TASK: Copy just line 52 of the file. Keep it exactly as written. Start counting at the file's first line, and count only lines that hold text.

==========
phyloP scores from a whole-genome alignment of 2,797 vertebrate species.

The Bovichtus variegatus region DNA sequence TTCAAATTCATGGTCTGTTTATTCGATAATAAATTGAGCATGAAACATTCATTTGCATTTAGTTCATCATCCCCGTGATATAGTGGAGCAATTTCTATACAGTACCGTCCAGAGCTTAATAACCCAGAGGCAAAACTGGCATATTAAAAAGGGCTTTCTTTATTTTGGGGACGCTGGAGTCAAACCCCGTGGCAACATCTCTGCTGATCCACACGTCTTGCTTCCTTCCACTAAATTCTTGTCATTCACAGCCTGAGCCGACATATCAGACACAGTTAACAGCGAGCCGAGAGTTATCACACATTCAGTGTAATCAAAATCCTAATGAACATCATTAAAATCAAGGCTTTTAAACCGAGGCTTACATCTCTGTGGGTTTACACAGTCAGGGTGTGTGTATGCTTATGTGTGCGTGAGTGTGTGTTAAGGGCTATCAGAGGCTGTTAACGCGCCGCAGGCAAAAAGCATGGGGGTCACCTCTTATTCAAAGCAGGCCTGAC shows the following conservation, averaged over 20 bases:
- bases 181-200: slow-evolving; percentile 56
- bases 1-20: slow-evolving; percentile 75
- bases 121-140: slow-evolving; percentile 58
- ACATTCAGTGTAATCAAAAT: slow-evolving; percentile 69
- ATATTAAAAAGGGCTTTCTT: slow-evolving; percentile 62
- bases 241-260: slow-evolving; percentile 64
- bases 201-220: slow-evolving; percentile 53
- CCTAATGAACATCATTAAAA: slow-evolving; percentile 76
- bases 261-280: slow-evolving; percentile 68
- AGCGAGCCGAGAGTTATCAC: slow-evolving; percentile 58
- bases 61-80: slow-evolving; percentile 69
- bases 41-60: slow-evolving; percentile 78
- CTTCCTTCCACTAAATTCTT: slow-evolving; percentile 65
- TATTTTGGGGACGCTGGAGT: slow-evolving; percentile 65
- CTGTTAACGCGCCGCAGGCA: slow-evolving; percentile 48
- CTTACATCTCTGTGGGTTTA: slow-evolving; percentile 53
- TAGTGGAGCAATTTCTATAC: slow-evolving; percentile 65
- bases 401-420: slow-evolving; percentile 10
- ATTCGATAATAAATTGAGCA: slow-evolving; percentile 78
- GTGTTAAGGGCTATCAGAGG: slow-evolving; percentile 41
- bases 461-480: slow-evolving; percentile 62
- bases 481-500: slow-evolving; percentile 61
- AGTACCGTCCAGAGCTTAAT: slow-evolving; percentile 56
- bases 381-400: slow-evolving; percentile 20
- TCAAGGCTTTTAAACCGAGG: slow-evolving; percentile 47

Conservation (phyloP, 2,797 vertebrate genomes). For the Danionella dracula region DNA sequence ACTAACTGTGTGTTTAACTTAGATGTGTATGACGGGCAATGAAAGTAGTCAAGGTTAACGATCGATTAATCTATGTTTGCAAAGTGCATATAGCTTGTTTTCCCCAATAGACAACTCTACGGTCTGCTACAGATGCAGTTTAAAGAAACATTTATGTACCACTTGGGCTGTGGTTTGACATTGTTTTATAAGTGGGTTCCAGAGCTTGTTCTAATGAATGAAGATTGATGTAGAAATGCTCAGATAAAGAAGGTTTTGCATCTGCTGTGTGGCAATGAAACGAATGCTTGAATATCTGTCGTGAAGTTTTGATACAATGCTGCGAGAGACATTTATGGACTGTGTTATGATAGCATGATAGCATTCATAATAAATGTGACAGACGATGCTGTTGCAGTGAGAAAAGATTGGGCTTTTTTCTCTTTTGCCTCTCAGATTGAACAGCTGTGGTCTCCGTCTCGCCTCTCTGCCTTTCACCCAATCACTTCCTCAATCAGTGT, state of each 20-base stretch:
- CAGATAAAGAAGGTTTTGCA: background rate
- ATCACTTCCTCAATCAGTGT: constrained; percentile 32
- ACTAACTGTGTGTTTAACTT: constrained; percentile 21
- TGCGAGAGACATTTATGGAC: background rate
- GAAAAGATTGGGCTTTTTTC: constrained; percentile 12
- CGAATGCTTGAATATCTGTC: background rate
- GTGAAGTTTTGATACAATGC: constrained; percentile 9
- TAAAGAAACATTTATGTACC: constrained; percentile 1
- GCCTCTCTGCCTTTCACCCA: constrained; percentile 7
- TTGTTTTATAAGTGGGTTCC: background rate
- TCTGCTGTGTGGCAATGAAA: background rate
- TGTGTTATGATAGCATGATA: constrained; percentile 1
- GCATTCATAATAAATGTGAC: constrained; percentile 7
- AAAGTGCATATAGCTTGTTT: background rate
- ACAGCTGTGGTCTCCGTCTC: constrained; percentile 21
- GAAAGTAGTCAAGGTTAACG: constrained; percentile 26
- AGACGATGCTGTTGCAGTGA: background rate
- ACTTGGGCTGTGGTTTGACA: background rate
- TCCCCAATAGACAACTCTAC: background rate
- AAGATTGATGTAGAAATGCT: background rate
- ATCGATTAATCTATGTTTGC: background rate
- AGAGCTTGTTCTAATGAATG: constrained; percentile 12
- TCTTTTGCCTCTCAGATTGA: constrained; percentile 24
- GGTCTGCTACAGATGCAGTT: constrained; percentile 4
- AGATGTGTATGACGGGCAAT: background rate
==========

- GGTCTGCTACAGATGCAGTT: constrained; percentile 4